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I first played Warfare 1917 soon after it was released in September 2008. I cannot remember anymore the specific Web site on which I first played it, but it was most likely either AddictingGames, Miniclip, Kongregate, or the Armor Games Web site.
The game itself is a real-time strategy game set in World War I. Although the gameplay is pretty fun, what struck me the most when I first played it back in 2008 was how polished and refined it looked, responded, and felt in general. By that point I had played countless Flash games from various Web sites over a length of roughly 5 years, and I had encountered both very good and very bad games, as well as everything in-between; back then, Flash games, no doubt due in part to the limitations of the platform, were by and large on the simple, short, and casual side, and they had a characteristic look (due to the platform's use of vector graphics) and a distinctive responsiveness which, I think, anybody who has played a good number of them will notice.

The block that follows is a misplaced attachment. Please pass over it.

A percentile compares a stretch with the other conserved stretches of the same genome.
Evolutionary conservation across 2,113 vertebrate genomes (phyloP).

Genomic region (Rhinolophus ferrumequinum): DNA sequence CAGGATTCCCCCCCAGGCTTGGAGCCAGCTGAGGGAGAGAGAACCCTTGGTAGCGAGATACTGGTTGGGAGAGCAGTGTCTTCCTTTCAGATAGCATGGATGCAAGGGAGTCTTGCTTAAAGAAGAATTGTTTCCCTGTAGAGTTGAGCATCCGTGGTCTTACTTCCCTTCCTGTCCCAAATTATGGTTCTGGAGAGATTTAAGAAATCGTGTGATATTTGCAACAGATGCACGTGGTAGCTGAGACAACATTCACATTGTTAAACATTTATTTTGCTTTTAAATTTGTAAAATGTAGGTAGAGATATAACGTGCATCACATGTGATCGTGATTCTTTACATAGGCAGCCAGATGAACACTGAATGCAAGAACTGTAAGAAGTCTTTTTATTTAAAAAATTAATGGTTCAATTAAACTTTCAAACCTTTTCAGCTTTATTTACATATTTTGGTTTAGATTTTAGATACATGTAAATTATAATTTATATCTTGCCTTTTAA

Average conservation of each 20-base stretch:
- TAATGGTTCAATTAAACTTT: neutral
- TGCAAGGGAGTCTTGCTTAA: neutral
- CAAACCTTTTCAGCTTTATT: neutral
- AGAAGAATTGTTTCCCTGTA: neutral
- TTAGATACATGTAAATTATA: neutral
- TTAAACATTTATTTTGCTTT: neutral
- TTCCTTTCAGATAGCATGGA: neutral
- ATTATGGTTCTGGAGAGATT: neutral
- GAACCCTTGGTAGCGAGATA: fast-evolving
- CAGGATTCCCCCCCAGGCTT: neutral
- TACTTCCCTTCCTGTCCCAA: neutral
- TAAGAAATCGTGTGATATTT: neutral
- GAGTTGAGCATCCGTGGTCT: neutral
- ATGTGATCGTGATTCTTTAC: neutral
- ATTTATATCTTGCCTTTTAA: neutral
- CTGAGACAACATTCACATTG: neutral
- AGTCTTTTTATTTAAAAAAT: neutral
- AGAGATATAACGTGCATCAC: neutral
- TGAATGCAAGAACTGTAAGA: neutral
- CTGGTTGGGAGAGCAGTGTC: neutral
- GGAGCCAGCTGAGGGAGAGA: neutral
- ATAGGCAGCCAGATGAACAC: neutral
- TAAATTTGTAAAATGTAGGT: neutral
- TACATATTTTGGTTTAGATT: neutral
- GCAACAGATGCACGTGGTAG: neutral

Warfare 1917, however, was quite different: although it is a free Flash game distributed over the Internet, to me it did not feel or seem like one, but rather more like the type of game that would be sold on a CD in the store, and which you would have to install locally on your computer in order to play. I was most impressed by its overall professional-looking presentation, as well as its relatively complex (when compared to most other Flash games back in those days, at least) gameplay mechanics. Truly, this game must have pushed the limits of Adobe Flash as they existed in 2008, and I can recall that, when I first played it, I was quite amazed that it was possible to produce something this high-quality using Flash; my respect for and appreciation of Flash consequently increased even more that day. (The game is even notable enough that it has its own Wikipedia article.)
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This page last modified on 9 March 2020.